IF this particular officer is well versed in the rules and regulations governing the sherrif's department and is concientious in their job...he was only following the rules....it makes no difference if a different officer would have made a different judgement call....THIS officer was obeying the rules by not allowing alcohol....

In reading the story at first glance there doesn't seem the officer was being malicious toward the priest...he was simply executing his duties as a sworn officer of the law and following the rules of the department...which he had agreed to follow and uphold.

:shrug:

[/quote]

If, in 15 years, the officer formerly managing the shift couldn't communicate the allowances for the chaplain to the new officer in charge, then something is very, very wrong in the administration of that jail.

Like I said to Sample, one can only hope that you never have to go to jail and live up to your own rather stony words.


#19

[quote="Lochias, post:18, topic:285689"]
If, in 15 years, the officer formerly managing the shift couldn't communicate the allowances for the chaplain to the new officer in charge, then something is very, very wrong in the administration of that jail.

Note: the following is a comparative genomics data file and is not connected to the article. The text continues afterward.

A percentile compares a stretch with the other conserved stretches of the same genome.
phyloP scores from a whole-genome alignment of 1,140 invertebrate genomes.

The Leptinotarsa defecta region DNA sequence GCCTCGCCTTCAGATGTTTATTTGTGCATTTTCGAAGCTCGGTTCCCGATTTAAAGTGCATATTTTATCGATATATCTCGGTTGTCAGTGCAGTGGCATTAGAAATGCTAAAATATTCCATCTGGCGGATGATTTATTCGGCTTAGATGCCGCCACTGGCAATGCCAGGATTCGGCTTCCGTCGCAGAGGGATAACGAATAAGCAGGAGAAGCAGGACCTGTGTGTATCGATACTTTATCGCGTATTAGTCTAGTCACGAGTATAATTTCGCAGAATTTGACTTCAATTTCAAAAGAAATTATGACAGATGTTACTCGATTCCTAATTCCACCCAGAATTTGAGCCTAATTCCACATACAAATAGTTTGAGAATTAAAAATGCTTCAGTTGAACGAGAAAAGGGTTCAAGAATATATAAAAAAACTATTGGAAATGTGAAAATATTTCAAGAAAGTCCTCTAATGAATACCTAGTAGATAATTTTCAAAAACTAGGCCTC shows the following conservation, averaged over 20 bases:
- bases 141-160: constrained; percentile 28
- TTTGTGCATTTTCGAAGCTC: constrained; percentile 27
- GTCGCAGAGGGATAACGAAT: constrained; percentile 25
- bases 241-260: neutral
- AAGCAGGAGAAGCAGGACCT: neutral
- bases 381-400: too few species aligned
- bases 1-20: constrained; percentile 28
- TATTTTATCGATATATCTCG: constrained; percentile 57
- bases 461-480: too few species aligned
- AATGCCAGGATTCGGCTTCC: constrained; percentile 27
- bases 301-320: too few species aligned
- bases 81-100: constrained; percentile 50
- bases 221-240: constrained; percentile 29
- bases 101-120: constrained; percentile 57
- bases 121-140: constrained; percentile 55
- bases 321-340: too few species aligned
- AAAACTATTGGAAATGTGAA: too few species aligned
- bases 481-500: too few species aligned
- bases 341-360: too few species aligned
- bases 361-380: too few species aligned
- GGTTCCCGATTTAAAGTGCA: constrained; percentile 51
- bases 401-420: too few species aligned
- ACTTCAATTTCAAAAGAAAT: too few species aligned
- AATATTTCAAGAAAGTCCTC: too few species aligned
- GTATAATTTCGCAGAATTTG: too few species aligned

Like I said to Sample, one can only hope that you never have to go to jail and live up to your own rather stony words.

[/quote]

"Stony words"....?????

Relaying what occurs in the county jail and prison in my state makes me have "stony words"? Surprising to me....I thought I was offering a credible explanation as to what could have occured instead of jumping on the "religious persecution" band wagon....color me surpised.:)


#20

As the majority of these men are going to be out of jail at some point…I want to give them as much freedom to practice their faith as possible. The more devout and sincere about their faith they are, the less likely they are going to fall back into a life of crime when they leave prison.

I’m definitely not for making jails and prisons a vacation resort, but freedom of religion still applies to inmates, especially those who don’t seem to have done anything to lose privelages like harming themselves or someone else.

I agree though that the inmates should either only recieve the Body of Christ, or recieve both the Body and Blood via intinction. If there was confusion about that then I sympathize some with the officer, but the higher ups in charge here definitely have some work to do to nail down specific policies for Chaplains.